Google chief executive Sundar Pichai is about to have a very big week. On Wednesday, an award of 353,939 restricted shares he received before a promotion in 2014 will vest.
At the end of last week, the grant was worth about $380m (£272m), making it one of the largest single payouts to a public company executive in recent years, according to data compiled by Bloomberg.
Mr Pichai, 45, who has led Alphabet’s Google ince 2015, received the shares before his promotion to senior vice president of products a year earlier, when he took over many of co-founder Larry Page’s responsibilities.
The award swelled in value as Alphabet’s stock surged 90 per cent since the grant date, compared with a 39 per cent advance of the S&P 500. He has received two more nine-figure stock grants since then. The company has yet to disclose Pichai’s compensation for 2017.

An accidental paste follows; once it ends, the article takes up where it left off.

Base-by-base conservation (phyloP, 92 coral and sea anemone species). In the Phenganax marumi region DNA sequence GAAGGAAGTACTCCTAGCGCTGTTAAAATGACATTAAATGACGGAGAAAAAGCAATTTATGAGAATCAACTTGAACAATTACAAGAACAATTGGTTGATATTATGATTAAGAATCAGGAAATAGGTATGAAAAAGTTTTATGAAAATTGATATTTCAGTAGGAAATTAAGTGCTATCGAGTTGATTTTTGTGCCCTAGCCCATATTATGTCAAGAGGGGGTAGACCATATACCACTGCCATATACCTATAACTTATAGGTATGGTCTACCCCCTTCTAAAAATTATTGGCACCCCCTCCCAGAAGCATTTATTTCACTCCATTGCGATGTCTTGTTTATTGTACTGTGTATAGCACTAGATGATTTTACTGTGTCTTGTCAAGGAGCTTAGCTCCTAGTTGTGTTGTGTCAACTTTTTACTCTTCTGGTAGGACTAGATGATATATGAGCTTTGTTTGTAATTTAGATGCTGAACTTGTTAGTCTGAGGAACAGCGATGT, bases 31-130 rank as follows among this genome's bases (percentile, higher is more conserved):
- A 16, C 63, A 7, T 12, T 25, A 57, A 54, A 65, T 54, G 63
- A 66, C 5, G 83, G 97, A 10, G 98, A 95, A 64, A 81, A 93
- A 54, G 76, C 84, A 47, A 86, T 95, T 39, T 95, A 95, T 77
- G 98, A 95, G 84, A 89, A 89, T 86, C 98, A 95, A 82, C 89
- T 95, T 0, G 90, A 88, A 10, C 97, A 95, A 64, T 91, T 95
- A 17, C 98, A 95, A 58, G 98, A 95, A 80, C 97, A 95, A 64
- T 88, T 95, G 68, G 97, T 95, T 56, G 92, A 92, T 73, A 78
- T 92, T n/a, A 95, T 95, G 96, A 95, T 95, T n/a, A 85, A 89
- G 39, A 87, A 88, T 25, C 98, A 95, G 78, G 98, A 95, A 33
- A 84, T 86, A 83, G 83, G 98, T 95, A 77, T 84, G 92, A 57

Winnie King, a spokeswoman for the Mountain View, California-based company, declined to comment.
In 2016, chief executives of S&P 500 companies realized an average of $16.2m from shares that vested or exercising stock options, according to data compiled by Bloomberg.
Other tech executives have received hefty payouts in the past. Facebook’s Mark Zuckerberg reaped $2.28bn when he exercised 60 million options as part of the company’s initial public offering in August 2012. Months later, restricted shares worth $822m held by his deputy Sheryl Sandberg fully vested.
In 2016, Tesla’s Elon Musk collected $1.34bn after exercising 6.71 million options that were close to expiring, in part to cover a $593m tax bill. That same year, Monster Beverage’s two top executives took in a combined $598m thanks to the stock rising an average of 30 per cent a year for a decade.
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